On this day April 15, 1912

The British passenger liner, the RMS Titanic, sinks in the North Atlantic, after hitting an iceberg killing over 1,500 people.

Survivors viewed from the Carpathia

Survivors viewed from the Carpathia

On the night of 14 April 1912, during her maiden voyage, Titanic hit an iceberg and sank two hours and forty minutes later, early on 15 April 1912.

The sinking resulted in the deaths of 1,517 people, making it one of the most deadly peacetime maritime disasters in history.

The high casualty rate was due in part to the fact that, although complying with the regulations of the time, the ship did not carry enough lifeboats for everyone aboard.

The ship had a total lifeboat capacity of 1,178 people even though her maximum capacity was 3,547 people. A disproportionate number of men died also, due to the women-and-children-first protocol that was followed.

The Titanic used some of the most advanced technology available at the time and was, after the sinking, popularly believed to have been described as “unsinkable”.

It was a great shock to many that, despite the extensive safety features and experienced crew, the Titanic sank. The frenzy on the part of the media about Titanics famous victims, the legends about the sinking, the resulting changes to maritime law, and the discovery of the wreck have contributed to the interest in and fame of the Titanic that continues to this day.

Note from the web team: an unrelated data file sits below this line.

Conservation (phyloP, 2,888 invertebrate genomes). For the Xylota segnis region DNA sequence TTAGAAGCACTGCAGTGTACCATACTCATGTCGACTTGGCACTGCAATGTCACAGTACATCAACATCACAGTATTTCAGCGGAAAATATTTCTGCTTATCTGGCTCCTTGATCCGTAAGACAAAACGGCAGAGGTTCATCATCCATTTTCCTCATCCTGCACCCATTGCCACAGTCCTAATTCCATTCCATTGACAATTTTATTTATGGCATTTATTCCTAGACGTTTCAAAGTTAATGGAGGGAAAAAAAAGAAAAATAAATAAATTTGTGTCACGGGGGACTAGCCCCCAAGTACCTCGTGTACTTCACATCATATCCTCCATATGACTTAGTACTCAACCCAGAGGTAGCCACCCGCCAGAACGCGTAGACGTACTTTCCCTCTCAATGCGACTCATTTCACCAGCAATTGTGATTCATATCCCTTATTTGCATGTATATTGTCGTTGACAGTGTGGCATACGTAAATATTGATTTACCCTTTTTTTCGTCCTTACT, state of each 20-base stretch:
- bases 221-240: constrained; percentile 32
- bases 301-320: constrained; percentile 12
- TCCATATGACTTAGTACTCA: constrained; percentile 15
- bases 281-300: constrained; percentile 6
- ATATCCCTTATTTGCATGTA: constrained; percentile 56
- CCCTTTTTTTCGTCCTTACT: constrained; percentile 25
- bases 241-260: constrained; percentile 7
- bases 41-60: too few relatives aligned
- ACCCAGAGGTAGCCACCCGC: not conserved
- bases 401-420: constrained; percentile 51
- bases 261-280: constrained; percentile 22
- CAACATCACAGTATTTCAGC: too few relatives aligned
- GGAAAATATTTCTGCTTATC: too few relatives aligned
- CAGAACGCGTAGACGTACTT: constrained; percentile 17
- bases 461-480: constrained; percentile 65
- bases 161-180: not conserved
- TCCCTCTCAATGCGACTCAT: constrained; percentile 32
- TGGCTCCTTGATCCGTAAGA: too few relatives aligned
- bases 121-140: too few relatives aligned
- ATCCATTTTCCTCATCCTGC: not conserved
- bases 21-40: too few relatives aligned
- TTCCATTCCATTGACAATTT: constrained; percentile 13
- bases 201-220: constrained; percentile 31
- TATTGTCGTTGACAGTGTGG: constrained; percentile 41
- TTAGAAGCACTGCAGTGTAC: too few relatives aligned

Of a total of 2,223 people aboard the Titanic only 706 survived the disaster and 1,517 perished. The majority of deaths were caused by hypothermia in the 28 °F (−2 °C) water. Men and members of the lower classes were less likely to survive. 92 percent of the men perished in second class. Third class passengers fared very badly.

Six of the seven children in first class and all of the children in second class were saved, whereas only 34 percent were saved in third class. Nearly every first-class woman survived, compared with 86 percent of those in second class and less than half of those in third class.

Over all, only 20 percent of the men survived, compared to nearly 75 percent of the women. First-class men were four times as likely to survive as second-class men, and twice as likely to survive as third-class men.

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